Taxes in Connecticut


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Connecticut - State

There are no local Connecticut sales taxes, but it is the only state with a gift tax. Residents must also budget for several other steep fees. Below, we explain various Connecticut state taxes affecting retirement income, such as sales tax, inheritance tax, and property taxes.

For information regarding taxes in other states, see Retirement Taxes by State.

Connecticut Tax Rates

State Sales Tax6.35%
Avg State/Local Sales Tax6.35%
Gas Tax$0.35 per gallon
Diesel Tax$0.49 per gallon
Cigarette Tax$4.35 per pack
Income Tax6.99%
Effective Tax Rate:4.08%
Property Tax2.14%
Social Security TaxPartial
Medical/Dental Deduction:None
Federal Income Tax Deduction:None
Retirement TaxPartial
State Taxes in Connecticut

Connecticut State Taxes Explained

Connecticut Sales Tax

6.35%. Food, prescription and over-the-counter drugs are exempt. There are no local sales taxes, but it’s the only state with a gift tax. Vehicles valued at more than $50,000, jewelry valued at more than $5,000 and clothes, footwear and accessories costing over $1,000 per item are taxed at 7.75%.

Connecticut Income Taxes

State income tax bracket range from 3% (of up to $20,000 of taxable income for married joint filers and up to $10,000 for single filers) to 6.99%.

Connecticut Property Taxes

Connecticut property taxes are among the highest in the nation, with a 2.14% effective rate. The median home value in the state is $275,400 and it incurs $5,898 in property taxes.

An annual property tax credit or rent rebate is available to Connecticut residents age 65 or older. A surviving spouse of a previously approved applicant aged 50 or older and totally disabled persons are also eligible. Income must be $45,800 or less for married couples (maximum $1,250 benefit) and no more than $37,600 for single taxpayers ($1,000). Municipalities may provide additional tax relief for seniors.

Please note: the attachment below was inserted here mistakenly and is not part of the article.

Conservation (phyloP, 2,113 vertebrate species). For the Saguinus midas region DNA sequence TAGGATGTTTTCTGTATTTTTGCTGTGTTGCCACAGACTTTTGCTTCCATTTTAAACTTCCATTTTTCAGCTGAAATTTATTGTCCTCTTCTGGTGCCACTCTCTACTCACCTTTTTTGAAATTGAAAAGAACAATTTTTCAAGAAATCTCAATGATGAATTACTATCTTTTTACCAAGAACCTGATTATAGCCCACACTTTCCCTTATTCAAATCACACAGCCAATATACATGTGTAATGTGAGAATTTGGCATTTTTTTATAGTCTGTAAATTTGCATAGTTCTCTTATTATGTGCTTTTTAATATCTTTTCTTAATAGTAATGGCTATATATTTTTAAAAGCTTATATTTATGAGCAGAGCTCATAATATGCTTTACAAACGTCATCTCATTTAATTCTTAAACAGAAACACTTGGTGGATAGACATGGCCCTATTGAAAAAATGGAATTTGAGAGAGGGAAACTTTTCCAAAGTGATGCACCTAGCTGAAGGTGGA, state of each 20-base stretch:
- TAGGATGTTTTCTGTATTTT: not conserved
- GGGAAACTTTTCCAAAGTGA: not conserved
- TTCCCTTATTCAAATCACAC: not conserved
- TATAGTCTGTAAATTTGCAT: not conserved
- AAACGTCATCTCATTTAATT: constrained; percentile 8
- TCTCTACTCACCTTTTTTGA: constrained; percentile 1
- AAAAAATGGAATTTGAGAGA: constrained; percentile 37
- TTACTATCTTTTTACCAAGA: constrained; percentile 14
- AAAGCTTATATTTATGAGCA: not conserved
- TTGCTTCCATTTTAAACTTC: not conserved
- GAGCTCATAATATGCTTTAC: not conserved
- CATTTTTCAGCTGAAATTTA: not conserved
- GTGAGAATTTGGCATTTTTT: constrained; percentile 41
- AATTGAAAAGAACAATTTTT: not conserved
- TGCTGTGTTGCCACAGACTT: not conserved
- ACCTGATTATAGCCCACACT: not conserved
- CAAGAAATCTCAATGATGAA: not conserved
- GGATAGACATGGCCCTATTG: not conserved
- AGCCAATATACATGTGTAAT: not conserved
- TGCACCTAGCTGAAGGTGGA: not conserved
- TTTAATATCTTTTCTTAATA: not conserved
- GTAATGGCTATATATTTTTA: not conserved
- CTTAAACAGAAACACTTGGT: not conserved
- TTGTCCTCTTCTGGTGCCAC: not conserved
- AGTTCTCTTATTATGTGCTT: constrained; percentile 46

See Connecticut Property Tax Credit For Elderly and Disabled for details.

Connecticut Retirement Taxes

Social Security is exempt for individual taxpayers with a $75,000 federal adjusted gross income. Those who are married and file a joint return must have a federal AGI below $100,000. Taxpayers who exceed the income limit can deduct 75% of federally taxed Social Security income on the Connecticut tax return.

Connecticut exempts 14% of income from pensions and annuities using those same income qualifiers. This phased-in exemption will increase by 14% yearly until it reaches 100% in the tax year 2025. Teachers can choose from the 14% pension exemption or take a 25% exemption on the state pension income. Connecticut exempts military pensions.

Beginning in 2023, 25% of a traditional IRA distribution is exempt for joint filers (less than $100,000 of federal adjusted gross income) and other taxpayers (less than $75,000). The exemption percentage will increase to 50% in 2024, 75% in 2025, and 100% in 2026.

See Connecticut Tax Tips for Seniors for more information.

Connecticut Estate and Inheritance Taxes

Connecticut has no inheritance tax but does levy an estate tax and a gift tax.

Connecticut taxes the value of an estate over $5.1 million. The tax also applies to nonresidents who owned real or tangible personal property in Connecticut. The estate tax rate starts at 10% on the first $1 million, then $100,000 plus 10.4% on the next million. The tax continues up to $540,000 plus 12% on values over $10.1 million. $15 million is the maximum taxed.

Spouses pay no tax on the descendant’s estate. The nonresident estate tax is calculated by multiplying the estate value by a fraction. Figuring the resident tax is more complicated. See Form CT-706/709 instructions for details.

Connecticut’s gift tax applies to gifts of real estate and other tangible and intangible property taxed by the federal government. The tax applies to gifts valued over $5.1 million and is taxed at the same rates used for estate tax.

For general information on Connecticut taxes, visit the Connecticut Department of Revenue.

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